Why Did I Go Ex-Gay???

In October I wrote a post The MANY reasons I went Ex-Gay. Since then Christine Bakke, Daniel Gonzales and I were able to meet with other ex-gay survivors during a gathering we held in Denver. In speaking with both ex-gay survivors and with anti-gay Christian leaders, I find we add depth to the conversation when we unearth the often hidden reasons for why someone would attempt to so drastically alter their sexuality.

Below is a video I put together where I share some of the reasons why I attempted to “de-gay” myself. I don’t see it as an exhaustive list, and I imagine people had other motivations that I don’t list here. In the comments feel free to share reasons why you attempted to alter something essential about yourself.


Update: You can read a transcript of this video over here. Thanks and hat tip to Emproph.


This post has 8 Comments

  1. lower case paul on January 12, 2009 at 3:37 pm

    Your list about covers it Peterson.

    I remember as a early teen going to the library looking for information about my delicate condition (i.e., being gay). I was alone and books had always been my friends. Pretty much the only thing available was stuff that affirmed I was sick. Add to that the conservative, fundamentalist Christian upbringing I had had, the die was cast.

    But we are not metal that we should remain as we were cast.

    Even when I knew I was a depraved mess because I was gay, there was a place in my heart where I would actually thank God for the gift… because being gay forced me to look at life differently. Being gay was the window that I looked through to perceive my own delusion. I simply could not deny that what ‘should be,’ wasn’t.

    The irony of my life after trying so hard to alter the truth, even calling the truth a lie, was finally knowing (and accepting) the truth did indeed make me free.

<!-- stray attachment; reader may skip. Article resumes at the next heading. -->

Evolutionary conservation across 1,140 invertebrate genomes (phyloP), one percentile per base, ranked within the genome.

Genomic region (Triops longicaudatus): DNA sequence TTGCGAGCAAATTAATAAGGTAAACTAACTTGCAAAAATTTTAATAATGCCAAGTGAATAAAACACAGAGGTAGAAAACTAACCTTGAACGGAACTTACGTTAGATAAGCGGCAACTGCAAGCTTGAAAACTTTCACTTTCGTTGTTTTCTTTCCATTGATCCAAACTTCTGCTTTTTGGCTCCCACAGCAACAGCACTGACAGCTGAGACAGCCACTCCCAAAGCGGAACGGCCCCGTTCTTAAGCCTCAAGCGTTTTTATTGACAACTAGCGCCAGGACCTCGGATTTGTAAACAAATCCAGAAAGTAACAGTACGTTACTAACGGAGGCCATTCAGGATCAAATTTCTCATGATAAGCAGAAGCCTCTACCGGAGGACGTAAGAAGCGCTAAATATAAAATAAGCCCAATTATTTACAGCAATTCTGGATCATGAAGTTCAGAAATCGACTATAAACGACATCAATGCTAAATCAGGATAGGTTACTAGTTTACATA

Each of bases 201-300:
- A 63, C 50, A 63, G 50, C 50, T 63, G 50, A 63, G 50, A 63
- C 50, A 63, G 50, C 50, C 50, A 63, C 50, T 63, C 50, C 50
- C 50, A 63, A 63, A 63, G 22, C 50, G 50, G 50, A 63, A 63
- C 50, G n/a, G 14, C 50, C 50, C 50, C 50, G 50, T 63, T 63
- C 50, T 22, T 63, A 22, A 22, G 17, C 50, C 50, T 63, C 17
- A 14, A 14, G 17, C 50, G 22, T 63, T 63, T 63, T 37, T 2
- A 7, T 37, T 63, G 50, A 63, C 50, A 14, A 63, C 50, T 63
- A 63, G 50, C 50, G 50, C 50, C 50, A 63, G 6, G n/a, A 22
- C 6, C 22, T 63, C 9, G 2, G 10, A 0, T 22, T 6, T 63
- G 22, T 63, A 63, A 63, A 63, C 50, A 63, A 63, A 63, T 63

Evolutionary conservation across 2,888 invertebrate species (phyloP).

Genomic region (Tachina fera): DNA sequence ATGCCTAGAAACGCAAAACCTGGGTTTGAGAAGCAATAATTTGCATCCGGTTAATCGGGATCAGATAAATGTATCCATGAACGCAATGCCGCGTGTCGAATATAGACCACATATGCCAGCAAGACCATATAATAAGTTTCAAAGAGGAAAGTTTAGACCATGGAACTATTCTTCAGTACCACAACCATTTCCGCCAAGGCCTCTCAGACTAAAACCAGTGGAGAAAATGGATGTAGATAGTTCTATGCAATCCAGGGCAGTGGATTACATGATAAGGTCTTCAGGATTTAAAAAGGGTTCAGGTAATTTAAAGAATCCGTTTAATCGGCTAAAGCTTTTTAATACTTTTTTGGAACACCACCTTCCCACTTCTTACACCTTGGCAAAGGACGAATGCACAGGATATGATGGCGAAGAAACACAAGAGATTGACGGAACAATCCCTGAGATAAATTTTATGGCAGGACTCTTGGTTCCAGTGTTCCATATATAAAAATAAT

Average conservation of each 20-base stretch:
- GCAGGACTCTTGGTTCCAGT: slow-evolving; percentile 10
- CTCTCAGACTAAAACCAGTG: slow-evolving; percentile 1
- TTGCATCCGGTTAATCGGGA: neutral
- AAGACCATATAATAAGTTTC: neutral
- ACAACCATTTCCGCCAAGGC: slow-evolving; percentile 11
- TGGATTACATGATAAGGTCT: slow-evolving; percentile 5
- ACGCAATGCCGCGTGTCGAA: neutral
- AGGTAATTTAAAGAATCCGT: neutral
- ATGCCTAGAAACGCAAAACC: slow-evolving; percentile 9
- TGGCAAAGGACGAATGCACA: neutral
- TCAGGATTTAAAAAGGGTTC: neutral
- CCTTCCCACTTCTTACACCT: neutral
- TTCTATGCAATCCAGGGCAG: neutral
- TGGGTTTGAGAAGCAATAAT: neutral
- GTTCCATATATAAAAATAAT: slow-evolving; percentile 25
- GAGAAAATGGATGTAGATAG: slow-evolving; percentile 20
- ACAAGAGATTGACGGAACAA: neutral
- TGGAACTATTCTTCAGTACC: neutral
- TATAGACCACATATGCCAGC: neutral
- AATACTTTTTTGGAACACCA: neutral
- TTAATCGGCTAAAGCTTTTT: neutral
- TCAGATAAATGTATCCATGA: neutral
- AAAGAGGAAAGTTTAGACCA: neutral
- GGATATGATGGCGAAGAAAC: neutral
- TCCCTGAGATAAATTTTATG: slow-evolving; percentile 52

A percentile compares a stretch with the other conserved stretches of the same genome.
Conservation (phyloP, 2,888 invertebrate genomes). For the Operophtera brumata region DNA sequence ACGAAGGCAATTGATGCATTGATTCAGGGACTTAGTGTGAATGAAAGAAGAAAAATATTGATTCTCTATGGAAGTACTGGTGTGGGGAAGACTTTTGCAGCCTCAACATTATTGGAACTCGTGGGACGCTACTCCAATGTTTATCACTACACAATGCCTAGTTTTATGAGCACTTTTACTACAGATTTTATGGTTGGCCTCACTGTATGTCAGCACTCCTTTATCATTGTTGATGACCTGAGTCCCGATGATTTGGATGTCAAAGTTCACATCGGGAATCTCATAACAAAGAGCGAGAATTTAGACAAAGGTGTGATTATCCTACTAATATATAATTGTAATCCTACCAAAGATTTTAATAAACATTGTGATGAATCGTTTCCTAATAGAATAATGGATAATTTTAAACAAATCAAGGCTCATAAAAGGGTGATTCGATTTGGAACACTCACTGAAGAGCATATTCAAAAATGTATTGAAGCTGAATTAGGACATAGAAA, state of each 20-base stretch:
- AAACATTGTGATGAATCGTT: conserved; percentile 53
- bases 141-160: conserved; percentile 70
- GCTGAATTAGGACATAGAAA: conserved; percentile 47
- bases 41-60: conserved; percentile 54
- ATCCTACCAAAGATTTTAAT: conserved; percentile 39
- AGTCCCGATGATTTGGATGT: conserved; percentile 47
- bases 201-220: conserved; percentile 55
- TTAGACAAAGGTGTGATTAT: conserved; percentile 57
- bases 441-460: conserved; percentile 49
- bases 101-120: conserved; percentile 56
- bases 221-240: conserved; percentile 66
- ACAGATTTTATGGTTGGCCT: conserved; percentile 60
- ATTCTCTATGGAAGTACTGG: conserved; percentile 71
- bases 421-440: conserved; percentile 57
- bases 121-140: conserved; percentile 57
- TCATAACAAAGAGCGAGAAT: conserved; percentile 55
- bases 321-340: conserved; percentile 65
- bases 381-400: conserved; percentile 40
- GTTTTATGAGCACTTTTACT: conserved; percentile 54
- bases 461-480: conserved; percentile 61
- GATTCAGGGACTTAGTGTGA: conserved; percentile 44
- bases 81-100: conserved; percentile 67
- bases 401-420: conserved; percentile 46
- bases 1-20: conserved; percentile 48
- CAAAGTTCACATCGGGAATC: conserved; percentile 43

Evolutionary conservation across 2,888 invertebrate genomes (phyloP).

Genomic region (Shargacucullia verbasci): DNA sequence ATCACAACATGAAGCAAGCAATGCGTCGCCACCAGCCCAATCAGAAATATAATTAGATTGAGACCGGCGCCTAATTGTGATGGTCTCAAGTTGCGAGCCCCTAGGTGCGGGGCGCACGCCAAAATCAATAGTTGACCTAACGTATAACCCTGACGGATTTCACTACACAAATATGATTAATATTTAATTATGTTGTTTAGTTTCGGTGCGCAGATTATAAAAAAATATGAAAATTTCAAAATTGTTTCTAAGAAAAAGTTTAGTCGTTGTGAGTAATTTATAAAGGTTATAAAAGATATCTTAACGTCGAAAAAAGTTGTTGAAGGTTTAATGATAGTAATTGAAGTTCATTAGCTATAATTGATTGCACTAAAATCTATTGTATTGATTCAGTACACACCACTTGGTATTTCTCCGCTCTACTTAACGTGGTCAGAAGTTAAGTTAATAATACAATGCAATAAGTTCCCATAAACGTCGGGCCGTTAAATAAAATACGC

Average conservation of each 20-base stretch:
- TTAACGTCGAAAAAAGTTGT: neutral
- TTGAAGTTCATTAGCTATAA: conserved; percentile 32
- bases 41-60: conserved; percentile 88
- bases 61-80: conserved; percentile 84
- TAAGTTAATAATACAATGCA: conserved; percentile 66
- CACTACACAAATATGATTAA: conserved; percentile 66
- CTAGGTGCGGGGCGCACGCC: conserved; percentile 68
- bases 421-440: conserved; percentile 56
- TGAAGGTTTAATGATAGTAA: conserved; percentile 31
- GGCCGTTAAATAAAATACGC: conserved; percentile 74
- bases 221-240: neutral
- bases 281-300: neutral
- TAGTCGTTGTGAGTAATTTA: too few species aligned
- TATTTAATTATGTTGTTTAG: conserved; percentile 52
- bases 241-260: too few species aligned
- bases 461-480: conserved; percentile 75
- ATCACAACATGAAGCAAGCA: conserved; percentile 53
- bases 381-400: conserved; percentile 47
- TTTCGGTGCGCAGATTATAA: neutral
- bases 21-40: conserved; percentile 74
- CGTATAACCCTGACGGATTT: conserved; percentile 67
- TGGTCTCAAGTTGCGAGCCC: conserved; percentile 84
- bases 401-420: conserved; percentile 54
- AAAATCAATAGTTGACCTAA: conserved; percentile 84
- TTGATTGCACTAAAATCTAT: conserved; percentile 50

2. Rob79 on January 12, 2009 at 9:02 pm

    Excellent video!

    I think Religion played a major role in why I tried to be a ex-gay, but I think also I felt like I wanted to give my Mother grandchildren, she always seemed to lay a guilt trip on not being able to have Grandchildren from me.

    I think part of it also was the people I was around who were gay, and I wondered if this was what being gay was all about, going to bars, sleeping around and that sort of thing…I knew thats never what I wanted, I just wanted to love someone and have them love me back.

    The breaking point for me was, I felt worse going to Church and lying about my sexuality, than going to Church and being honest that I was indeed gay.

  3. Sherryl on January 13, 2009 at 1:41 am

    Your video touched me. You seem so sweet. Do you think the sexual abuse you speak of effected you sexuality?

  4. Yuki Choe on January 13, 2009 at 12:36 pm

    I think you covered all the reasons I spent 8 years trying not to be me. At times I look so ridiculous but people were happy. And I knew that I needed that acceptance because at that time I was very insecure with myself. I needed to be loved by people, and it was then the thought came to me that if they are really loving that something fake in me, because they are affected by potrayals of transsexuals being prostitutes et all. Even when I came out, the first question my mother asked me was, did I have sex with anyone for money? And it hurt me.

    Another reason will be perhaps the fact I am living in a country which has Islam as the official religion. The “syariah” rules and the “fatwas” would not really mix with civil law here. But it does creates a bad impression on people affected by it. When the Islamic law declared my existence as illegal, automatically even as a non-Moslem, I am branded as someone with something that is terribly wrong in her. Adding to that the society, here except in the heart of KL city can be closed minded, making job hunts and finding a place to stay very difficult. It did not help that the majority here are Moslem.